Courts in limbo as Judiciary faces judge’s shortage
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…Deaths of judges and old age retirement widens gaps on the bench
By Itumeleng Koleile
An ongoing case concerning a treason case against Lesotho Congress for Democracy leader Mothejoa Metsing and Movement for Economic Change leader Selibe Mochoboroane was Monday postponed due to shortage of Judges.
A judge who had been handling the case, justice Semapo Peete is set to retire from the bench on August 31 and the sensational August 30, 2014 treason charges faced by the politicians may have to wait until a suitable judge is found or until new judges are appointed to fill the widening gaps on the judicial bench.
The case was set to continue on Monday, August 10, however, upon waiting for the presiding judges to proceed, the court was made aware of the unavailability of one of the judges, and the matter had to be postponed to today.
Justice Peete’s retirement is set to commence from August 31 and there are currently no prior arrangements for his availability.
However, KDNews learned that Justice Peete, amid his imminent retirement is set to continue with the case.
Justice Peete’s retirement comes not long after the passing of her ladyship Justice Lisebo Chaka-Makhooane.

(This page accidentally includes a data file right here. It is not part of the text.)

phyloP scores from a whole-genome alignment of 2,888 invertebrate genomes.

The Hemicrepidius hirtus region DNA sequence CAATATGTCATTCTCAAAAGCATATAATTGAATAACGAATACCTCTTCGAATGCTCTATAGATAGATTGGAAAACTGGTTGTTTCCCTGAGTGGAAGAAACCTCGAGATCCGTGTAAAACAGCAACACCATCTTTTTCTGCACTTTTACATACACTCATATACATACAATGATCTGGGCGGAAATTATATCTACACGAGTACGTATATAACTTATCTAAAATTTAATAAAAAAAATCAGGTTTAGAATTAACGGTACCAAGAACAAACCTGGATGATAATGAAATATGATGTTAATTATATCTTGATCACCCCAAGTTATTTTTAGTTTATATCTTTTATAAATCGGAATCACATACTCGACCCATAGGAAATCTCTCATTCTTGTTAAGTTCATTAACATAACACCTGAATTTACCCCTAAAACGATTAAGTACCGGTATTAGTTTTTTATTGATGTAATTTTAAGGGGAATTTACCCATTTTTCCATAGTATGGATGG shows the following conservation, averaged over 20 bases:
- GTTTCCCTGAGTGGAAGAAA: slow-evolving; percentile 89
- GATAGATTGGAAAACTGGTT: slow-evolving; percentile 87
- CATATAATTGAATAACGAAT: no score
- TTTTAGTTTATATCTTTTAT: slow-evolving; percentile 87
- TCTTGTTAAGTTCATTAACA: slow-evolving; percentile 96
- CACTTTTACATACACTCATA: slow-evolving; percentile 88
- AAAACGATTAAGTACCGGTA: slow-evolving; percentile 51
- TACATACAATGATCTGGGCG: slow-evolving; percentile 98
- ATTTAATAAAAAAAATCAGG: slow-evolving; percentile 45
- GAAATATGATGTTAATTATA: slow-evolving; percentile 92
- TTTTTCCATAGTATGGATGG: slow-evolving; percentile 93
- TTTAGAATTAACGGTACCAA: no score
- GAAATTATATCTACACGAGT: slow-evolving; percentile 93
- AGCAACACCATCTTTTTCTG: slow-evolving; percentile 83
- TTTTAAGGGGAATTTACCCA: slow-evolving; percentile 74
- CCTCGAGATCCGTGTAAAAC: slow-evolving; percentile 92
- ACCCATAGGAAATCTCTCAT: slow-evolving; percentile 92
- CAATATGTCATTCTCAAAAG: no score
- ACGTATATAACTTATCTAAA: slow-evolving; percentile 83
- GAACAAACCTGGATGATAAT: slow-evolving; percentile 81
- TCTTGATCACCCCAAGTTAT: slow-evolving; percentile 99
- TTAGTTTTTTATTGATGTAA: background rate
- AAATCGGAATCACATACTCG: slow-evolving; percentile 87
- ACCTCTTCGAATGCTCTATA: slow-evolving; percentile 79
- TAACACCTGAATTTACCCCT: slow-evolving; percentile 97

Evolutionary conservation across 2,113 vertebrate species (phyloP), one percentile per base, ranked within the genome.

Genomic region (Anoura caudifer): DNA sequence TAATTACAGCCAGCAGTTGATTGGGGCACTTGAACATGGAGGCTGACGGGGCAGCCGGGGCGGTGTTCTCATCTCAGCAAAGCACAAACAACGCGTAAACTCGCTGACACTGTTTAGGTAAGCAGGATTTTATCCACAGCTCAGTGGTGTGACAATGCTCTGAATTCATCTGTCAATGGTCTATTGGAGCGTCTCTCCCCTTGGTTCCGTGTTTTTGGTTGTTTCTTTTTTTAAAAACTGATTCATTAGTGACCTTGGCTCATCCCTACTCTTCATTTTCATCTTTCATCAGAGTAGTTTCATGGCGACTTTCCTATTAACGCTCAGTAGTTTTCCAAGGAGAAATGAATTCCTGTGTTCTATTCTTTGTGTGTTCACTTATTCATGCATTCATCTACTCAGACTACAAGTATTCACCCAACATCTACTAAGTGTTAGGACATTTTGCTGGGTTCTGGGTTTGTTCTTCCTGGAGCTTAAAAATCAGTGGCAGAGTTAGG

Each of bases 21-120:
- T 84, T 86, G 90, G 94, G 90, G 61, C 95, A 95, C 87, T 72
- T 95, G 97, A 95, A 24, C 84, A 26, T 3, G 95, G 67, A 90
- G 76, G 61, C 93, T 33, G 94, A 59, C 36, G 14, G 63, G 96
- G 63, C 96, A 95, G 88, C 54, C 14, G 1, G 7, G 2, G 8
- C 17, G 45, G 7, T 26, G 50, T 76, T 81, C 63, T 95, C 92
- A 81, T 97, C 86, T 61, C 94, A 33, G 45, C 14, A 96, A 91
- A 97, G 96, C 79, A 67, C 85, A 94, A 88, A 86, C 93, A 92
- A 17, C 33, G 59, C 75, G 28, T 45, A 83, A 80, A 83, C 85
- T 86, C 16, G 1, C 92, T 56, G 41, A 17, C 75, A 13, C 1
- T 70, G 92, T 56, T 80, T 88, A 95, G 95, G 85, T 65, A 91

The retirement of Justice Peete leaves yet another gap as Lesotho wallows in the shortage of judges.
Chaka-Makhooane died a few months after the passing of two other judges that passed on earlier this year and in 2019.
However, it is apparent that Justice Peete is set to continue to work on the case as one of the presiding judges of the said case. Justice Peete is working on the case alongside the presiding Acting Chief Justice Maseforo Mahase and Justice Teboho Molapo.
The case is on the sensational Clause 10 of a Southern African Development Community facilitator’s Envoy former Deputy Chief Justice of South Africa Dinkgang Moseneke’s negotiated Memorandum Of Understanding of October 2018.
Former Deputy Prime Minister Monyane Moleleki and then Official Leader of Opposition who is now Deputy Prime Minister Mathibeli Mokhothu had inked a deal allowing Metsing and similarly placed persons to return back to Lesotho without fearing prosecution until the national reforms have been completed to their finality.
However the court had overturned the deal and announced it as unconstitutional, amid it being implored as the peaceful treaty between the exiled political leaders of the opposition and the government of Lesotho with an assistance of SADC.
But now, Metsing and Mochoboroane’s lawyers have to convince the court to condone a recission plea brought to court months after constitutional decided the Moseneke negotiated deal was unconstitutional and of no legal force.